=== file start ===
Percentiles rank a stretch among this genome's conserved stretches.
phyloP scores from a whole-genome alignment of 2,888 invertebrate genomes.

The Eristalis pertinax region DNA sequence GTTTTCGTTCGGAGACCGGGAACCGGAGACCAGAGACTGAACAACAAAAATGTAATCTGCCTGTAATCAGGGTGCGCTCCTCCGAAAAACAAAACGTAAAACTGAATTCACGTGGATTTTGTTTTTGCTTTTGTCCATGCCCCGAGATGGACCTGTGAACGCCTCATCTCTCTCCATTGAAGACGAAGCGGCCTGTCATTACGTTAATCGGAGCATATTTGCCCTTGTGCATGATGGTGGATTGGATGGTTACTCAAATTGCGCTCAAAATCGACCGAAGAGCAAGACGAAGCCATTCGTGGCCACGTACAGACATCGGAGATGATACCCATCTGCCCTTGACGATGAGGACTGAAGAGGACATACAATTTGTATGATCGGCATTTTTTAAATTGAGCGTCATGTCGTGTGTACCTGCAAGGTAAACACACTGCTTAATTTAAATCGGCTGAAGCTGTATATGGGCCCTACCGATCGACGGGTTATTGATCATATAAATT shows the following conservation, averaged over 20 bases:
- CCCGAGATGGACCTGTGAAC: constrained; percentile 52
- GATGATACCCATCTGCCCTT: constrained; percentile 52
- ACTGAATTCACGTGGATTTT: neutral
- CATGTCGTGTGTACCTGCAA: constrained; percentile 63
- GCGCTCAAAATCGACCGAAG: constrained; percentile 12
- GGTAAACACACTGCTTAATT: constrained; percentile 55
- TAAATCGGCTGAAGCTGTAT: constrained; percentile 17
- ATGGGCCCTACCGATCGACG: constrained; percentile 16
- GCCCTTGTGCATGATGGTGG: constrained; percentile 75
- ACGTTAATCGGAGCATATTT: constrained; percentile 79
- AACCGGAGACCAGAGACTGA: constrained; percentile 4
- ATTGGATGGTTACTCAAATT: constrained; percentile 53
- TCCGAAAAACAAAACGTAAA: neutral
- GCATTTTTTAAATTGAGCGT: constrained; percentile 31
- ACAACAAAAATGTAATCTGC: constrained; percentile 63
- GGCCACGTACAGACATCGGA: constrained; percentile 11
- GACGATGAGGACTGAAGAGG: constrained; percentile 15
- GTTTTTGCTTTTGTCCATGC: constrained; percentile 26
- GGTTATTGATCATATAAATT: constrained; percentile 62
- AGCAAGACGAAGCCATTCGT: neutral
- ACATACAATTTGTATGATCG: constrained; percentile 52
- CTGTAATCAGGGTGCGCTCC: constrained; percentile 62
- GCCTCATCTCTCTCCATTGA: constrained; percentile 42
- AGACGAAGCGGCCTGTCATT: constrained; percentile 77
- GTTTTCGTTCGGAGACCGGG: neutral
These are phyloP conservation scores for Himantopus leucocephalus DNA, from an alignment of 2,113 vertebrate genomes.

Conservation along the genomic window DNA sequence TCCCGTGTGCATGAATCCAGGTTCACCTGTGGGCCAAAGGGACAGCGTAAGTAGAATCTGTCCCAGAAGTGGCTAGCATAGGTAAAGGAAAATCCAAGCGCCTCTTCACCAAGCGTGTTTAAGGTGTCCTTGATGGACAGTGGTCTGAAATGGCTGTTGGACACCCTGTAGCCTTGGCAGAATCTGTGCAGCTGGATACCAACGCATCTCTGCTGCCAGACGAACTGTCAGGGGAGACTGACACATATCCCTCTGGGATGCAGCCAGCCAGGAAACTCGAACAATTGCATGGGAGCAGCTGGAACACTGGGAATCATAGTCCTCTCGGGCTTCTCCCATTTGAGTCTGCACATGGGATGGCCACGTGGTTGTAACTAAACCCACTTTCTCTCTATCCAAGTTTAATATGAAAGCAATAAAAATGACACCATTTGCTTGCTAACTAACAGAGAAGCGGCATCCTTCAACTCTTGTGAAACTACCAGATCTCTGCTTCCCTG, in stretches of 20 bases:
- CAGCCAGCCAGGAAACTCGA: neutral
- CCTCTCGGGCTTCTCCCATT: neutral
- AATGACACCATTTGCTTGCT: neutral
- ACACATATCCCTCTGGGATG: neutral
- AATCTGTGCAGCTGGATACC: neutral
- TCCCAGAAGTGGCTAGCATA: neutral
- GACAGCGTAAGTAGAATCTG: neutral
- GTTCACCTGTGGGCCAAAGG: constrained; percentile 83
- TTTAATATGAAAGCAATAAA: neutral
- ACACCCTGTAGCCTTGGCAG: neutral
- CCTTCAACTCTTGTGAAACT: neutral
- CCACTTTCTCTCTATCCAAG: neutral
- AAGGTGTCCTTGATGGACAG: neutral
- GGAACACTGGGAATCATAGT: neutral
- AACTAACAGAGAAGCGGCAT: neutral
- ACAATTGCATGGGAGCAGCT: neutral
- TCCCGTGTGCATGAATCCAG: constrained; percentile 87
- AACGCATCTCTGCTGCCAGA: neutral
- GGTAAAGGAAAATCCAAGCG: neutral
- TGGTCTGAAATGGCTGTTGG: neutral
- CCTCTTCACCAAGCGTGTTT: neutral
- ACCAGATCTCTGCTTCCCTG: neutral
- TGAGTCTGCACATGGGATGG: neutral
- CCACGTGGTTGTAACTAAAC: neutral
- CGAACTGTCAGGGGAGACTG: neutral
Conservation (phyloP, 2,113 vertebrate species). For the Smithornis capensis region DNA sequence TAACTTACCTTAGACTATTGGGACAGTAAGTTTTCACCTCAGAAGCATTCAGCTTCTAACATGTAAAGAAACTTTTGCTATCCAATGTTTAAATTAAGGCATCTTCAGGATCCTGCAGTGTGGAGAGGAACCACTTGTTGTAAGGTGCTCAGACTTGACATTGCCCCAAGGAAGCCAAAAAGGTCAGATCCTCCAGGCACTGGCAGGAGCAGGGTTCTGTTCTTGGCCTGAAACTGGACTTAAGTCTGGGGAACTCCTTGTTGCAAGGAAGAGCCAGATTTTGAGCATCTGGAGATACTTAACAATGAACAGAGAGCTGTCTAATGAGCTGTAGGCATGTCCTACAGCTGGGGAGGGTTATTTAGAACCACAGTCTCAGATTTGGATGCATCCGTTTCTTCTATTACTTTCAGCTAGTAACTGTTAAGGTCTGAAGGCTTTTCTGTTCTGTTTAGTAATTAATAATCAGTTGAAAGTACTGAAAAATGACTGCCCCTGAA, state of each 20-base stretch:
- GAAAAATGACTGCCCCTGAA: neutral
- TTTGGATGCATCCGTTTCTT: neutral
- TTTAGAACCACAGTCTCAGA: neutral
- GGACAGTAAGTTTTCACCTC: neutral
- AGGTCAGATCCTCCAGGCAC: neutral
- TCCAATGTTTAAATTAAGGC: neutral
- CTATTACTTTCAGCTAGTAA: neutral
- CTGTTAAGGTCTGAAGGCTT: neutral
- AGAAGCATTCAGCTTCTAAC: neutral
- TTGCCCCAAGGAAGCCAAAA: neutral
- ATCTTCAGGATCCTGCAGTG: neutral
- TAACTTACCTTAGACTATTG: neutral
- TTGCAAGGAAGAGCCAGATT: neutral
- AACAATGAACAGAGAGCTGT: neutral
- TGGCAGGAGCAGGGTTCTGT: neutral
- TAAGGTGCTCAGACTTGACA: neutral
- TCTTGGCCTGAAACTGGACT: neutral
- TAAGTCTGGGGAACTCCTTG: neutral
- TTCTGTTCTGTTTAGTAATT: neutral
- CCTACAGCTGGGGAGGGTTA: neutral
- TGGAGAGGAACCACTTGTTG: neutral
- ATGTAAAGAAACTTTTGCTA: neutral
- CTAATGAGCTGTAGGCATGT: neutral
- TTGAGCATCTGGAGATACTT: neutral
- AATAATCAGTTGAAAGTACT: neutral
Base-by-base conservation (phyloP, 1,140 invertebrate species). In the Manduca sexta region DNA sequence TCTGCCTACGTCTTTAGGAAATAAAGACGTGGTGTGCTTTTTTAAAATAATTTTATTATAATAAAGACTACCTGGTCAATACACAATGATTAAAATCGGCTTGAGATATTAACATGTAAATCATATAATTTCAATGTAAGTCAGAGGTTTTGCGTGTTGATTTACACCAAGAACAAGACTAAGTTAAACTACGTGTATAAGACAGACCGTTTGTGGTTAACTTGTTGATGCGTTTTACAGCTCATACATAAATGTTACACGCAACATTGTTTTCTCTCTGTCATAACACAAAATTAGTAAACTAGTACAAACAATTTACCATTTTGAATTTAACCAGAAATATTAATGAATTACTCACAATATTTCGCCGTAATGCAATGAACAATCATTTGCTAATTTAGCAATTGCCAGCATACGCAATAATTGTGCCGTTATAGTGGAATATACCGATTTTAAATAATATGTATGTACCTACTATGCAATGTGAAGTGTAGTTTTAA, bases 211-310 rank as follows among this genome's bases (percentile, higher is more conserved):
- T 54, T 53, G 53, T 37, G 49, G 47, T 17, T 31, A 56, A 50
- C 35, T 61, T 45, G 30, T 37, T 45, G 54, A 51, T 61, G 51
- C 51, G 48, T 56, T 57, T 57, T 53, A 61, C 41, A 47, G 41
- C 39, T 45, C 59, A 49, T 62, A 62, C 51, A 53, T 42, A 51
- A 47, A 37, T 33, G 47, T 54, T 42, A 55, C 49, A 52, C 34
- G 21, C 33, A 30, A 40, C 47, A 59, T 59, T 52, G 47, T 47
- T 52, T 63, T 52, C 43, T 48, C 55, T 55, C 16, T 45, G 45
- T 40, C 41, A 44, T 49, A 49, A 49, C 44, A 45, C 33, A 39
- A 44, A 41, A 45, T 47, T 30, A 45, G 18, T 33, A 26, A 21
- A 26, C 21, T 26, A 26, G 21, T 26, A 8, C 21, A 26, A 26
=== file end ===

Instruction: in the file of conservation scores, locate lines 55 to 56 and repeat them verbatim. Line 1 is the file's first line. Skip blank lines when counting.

- CGAACTGTCAGGGGAGACTG: neutral
Conservation (phyloP, 2,113 vertebrate species). For the Smithornis capensis region DNA sequence TAACTTACCTTAGACTATTGGGACAGTAAGTTTTCACCTCAGAAGCATTCAGCTTCTAACATGTAAAGAAACTTTTGCTATCCAATGTTTAAATTAAGGCATCTTCAGGATCCTGCAGTGTGGAGAGGAACCACTTGTTGTAAGGTGCTCAGACTTGACATTGCCCCAAGGAAGCCAAAAAGGTCAGATCCTCCAGGCACTGGCAGGAGCAGGGTTCTGTTCTTGGCCTGAAACTGGACTTAAGTCTGGGGAACTCCTTGTTGCAAGGAAGAGCCAGATTTTGAGCATCTGGAGATACTTAACAATGAACAGAGAGCTGTCTAATGAGCTGTAGGCATGTCCTACAGCTGGGGAGGGTTATTTAGAACCACAGTCTCAGATTTGGATGCATCCGTTTCTTCTATTACTTTCAGCTAGTAACTGTTAAGGTCTGAAGGCTTTTCTGTTCTGTTTAGTAATTAATAATCAGTTGAAAGTACTGAAAAATGACTGCCCCTGAA, state of each 20-base stretch: